NEW YORK.—A curious futuristic-looking tower appeared a few days ago at the corner of Putman and Bedford Avenues in the Brooklyn neighborhood: A gray pillar 10 m high is topped by a perforated cylinder that rises over the third floor of the adjacent buildings.
Marion Little, 60, owner of Stripper Stain & Supply hardware store, says neither she nor the neighbors received any notice: One day the team came and they put up the tower.
“It shocked us because we didn’t know what that was,” Little says, adding that ever since the strange gray tower appeared, everyone has come to the shop to ask questions. “They send me emails, messages on Facebook, they call me during the weekend, thinking I know something, but I don’t know.”
the object in question is a New G5 Antenna Tower Company of LinkNYCThe latest piece of infrastructure in New York’s profound technological shift.
New York City has a deal with Citibridge, the team behind it LinkNYCto set up 2,000 G5 towers in the next few years, an effort that seeks to eliminate pockets of the city without internet coverage. 90% of these towers will be allocated to downtown areas without coverage: neighborhoods in the districts of Bourne, Brooklyn, Queens, Staten Island, and north of 96th Street in Manhattan.
When they are put into operation, Neighbors will have free access to high-speed Wi-Fi, digital calls and 5G service. Many of those places still have public telephones.
According to officials from the city’s Office of Technology and Innovation, 40% of New York households don’t have a home and mobile broadband combo, including 18% — more than 1.5 million people — who lack both.
5G towers, as well as underground fiber cables, are part of the infrastructure that carriers like AT&T and Verizon will be able to use to better serve their customers. Most of the towers are not yet operational.
However, as is usually the case every time something new appears in the urban landscape of the city, New Yorkers are shocked by such large structures, with some expressing unfounded fears about 5G technology, They are concerned about the size of the towers and the ruined view from the third-floor windows. Ironmonger also questions the practicality of placing Little Tower on its corner, where the B26 bus stop is: “Buses ply here. I wouldn’t be surprised if they calculate wrong and wear the column”.
Another tower appeared at the corner of Vanderbilt and Myrtle Avenues in Fort Greene, also next to the bus stop: B69. The tower faces a three-storey residential building with a liquor store on the ground floor.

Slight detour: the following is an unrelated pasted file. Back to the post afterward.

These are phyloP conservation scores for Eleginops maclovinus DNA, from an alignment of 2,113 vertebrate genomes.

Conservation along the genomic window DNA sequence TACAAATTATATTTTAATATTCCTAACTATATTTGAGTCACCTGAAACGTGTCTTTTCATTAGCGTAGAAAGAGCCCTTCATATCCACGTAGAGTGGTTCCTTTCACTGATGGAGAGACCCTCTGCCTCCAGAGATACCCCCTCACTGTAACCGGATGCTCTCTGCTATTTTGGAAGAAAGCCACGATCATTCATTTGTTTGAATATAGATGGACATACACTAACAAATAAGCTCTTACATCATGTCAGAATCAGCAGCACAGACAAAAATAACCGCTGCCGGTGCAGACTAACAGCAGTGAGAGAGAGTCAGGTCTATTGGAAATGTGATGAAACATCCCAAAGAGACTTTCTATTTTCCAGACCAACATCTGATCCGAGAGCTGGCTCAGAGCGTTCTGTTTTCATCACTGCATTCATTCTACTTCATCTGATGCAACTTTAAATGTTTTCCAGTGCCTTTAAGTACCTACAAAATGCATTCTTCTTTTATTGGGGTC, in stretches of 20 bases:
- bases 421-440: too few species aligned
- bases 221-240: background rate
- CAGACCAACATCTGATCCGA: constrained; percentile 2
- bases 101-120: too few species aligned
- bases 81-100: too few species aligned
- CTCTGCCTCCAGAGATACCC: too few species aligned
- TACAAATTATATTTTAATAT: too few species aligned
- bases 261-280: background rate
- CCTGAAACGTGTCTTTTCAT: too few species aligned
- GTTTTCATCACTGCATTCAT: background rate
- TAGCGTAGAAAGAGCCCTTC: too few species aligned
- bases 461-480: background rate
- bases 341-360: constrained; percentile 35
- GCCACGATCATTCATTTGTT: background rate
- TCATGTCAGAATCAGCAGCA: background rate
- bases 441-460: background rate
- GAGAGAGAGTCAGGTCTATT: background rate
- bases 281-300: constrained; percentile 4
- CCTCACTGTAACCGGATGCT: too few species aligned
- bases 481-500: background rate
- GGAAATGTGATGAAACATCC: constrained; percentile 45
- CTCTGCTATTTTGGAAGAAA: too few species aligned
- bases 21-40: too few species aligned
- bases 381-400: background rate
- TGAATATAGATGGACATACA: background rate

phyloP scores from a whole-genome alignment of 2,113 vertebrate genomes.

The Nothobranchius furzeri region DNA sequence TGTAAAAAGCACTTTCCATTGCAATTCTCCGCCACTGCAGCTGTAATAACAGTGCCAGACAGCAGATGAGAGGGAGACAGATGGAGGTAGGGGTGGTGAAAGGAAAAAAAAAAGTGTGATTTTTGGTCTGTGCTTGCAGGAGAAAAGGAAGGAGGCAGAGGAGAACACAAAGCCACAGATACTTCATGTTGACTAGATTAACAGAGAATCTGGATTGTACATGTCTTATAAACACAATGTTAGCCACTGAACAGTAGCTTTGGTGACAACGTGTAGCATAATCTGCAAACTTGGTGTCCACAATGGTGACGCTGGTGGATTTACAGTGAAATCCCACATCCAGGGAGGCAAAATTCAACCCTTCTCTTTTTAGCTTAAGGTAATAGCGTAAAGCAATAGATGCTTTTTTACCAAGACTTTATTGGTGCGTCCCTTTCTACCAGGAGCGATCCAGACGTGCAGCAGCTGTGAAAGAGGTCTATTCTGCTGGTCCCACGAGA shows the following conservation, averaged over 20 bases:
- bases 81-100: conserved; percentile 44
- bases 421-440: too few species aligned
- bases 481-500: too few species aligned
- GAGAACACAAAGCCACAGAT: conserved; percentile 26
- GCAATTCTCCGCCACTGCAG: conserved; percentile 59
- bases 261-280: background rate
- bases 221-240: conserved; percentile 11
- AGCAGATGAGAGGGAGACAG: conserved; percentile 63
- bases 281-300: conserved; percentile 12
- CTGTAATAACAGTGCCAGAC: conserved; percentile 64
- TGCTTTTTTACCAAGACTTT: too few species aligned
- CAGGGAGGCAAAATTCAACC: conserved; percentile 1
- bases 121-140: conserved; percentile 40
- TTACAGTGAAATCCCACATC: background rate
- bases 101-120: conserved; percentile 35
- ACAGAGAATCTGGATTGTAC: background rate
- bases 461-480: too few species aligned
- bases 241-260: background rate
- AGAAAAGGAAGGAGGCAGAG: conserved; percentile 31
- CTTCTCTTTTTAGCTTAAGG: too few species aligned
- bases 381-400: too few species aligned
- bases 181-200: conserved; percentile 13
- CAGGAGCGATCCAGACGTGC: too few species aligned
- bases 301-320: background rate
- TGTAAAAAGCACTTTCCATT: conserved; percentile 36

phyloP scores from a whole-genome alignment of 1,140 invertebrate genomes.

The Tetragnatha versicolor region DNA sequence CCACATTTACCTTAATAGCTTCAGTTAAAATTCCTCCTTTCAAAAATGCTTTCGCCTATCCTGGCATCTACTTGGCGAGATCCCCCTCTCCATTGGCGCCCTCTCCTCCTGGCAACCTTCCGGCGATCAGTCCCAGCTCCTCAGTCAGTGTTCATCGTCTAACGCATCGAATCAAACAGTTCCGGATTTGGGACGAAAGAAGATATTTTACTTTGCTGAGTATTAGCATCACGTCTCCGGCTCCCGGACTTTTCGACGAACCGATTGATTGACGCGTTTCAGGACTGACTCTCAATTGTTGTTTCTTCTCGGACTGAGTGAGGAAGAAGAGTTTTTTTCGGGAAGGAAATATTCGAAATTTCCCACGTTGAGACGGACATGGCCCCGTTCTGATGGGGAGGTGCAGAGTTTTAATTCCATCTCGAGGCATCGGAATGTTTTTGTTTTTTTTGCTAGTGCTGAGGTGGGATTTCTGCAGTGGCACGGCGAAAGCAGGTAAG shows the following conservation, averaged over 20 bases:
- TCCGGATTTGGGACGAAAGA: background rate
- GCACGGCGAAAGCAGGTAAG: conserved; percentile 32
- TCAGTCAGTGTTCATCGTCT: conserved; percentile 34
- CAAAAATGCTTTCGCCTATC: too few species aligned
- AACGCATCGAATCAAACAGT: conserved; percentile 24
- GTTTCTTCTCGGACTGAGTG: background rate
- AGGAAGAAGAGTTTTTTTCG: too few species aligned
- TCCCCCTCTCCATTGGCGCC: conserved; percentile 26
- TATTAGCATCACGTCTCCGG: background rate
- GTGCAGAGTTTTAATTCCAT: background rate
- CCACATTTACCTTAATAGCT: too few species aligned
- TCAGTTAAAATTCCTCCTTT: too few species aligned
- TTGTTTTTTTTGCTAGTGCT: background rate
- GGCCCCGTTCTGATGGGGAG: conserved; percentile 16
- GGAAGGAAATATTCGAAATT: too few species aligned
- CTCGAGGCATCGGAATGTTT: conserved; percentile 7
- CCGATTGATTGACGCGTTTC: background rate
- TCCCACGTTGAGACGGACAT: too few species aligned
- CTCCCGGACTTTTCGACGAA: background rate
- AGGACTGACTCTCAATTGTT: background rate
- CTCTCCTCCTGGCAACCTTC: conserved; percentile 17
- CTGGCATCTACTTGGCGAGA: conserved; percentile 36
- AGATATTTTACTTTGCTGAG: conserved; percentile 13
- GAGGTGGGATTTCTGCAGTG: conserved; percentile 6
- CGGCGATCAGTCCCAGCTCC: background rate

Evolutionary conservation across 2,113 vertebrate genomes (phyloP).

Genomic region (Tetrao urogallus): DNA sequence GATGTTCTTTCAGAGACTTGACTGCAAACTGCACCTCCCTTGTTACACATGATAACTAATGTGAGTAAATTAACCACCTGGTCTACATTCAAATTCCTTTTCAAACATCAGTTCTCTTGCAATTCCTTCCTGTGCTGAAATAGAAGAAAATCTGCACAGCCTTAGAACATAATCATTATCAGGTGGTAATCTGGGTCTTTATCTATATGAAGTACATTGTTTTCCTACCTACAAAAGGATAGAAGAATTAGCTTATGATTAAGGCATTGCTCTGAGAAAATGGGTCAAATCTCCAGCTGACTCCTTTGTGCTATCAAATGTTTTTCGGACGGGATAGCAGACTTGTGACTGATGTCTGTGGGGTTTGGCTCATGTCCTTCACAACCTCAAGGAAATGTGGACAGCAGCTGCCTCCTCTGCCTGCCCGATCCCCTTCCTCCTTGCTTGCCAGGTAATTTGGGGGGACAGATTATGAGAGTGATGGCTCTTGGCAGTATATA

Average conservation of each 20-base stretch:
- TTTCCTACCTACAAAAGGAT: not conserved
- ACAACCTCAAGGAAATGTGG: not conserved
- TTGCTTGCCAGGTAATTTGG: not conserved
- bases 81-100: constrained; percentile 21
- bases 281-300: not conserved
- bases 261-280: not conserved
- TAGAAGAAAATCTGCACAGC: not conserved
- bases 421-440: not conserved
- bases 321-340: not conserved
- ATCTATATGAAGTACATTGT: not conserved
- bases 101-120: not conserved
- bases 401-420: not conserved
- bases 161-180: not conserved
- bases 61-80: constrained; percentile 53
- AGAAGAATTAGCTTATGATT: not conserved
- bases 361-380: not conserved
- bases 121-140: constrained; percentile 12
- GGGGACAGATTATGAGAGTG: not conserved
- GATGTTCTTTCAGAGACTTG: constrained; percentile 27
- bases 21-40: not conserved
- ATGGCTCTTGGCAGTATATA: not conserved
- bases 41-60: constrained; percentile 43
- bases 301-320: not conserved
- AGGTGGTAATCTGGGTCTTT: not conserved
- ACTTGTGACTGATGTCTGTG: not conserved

Mark Maleki, 26, who moved from Richmond, Virginia, to New York in mid-October, has a close-up view of the tower built from the window of his third-floor bedroom. “I didn’t understand what it was”Dice.
But the Gray Towers aren’t the only 5G antennas being built in New York. Others are also installed directly in existing urban infrastructure, such as traffic lights and public lighthouses.
Chelsea Formica lives with her husband Joe and their young son in a six-story brick building on Manhattan’s Upper East Side. In late September, as he was on his way to visit his mother in New Jersey, he received a call from Joe: “You don’t know what they did to us in front of the window! I lay here on the couch, and it’s huge!” When Chelsea returned home, she understood that her husband was not exaggerating …
According to company data, the ExteNet company’s crew had installed a cylindrical object the size of a human: a 5G antenna 1.60 by half a meter wide, with a box 1 meter high, 16 inches wide and 14 inches deep. , about the size of a filing cabinet or nightstand.
The heavy frame stands three storeys tall on top of a slender column, directly across from the window of the living room of the Formicus. And also one step away from your 5 month old baby’s room. And it makes them uneasy…
“People say it’s safe, the Federal Communications Commission says it’s safe and blah blah blah,” Chelsea says. “But we’re concerned that it’s too close to our son’s bedroom.”
Alex Wiiglinsky, Associate Dean for Graduate Studies and Professor of Electrical and Computer Engineering at Worcester Polytechnic Institute, Says neighbors should not worry and highlights that 5G is a non-ionizing radiationLocated on the opposite end of the spectrum from ionizing rays harmful to humans such as UV and X-rays.
Formica and its next-door neighbor, Virginie Glanzer, whose view from the window was also dominated by the presence of an antenna, went across the street with a tape measure and found that the newly installed pole was less than 3 meters from the building, according to a company ExteNet and City of New York generally requires a community notification process.
Glenzer and Formica contacted local council members and urged travelers to neighbors to do the same: They want the antenna removed, or at least across the street, next to the asphalt green stadium, and not next to a residential building.
Julie Menin, the New York City councilwoman who represents Formica, Glenzer and the rest of District 5, says on behalf of the neighbors To ensure antennas comply with federal regulations, the city has been asked to employ third parties to conduct radiation emissions testingAnd the city’s Office of Technology and Innovation has pledged to do so.
The city has also asked Xtenet to move the antenna, but the company has no plans to do so. Chelsea says she won’t feel comfortable being next to an antenna when it comes online. He doesn’t know if he will ever move on, but he will consider all his options. “I think I’ll get a lawyer.”
by Dodai Stewart
Jaime Arrambide. translation by
new York Times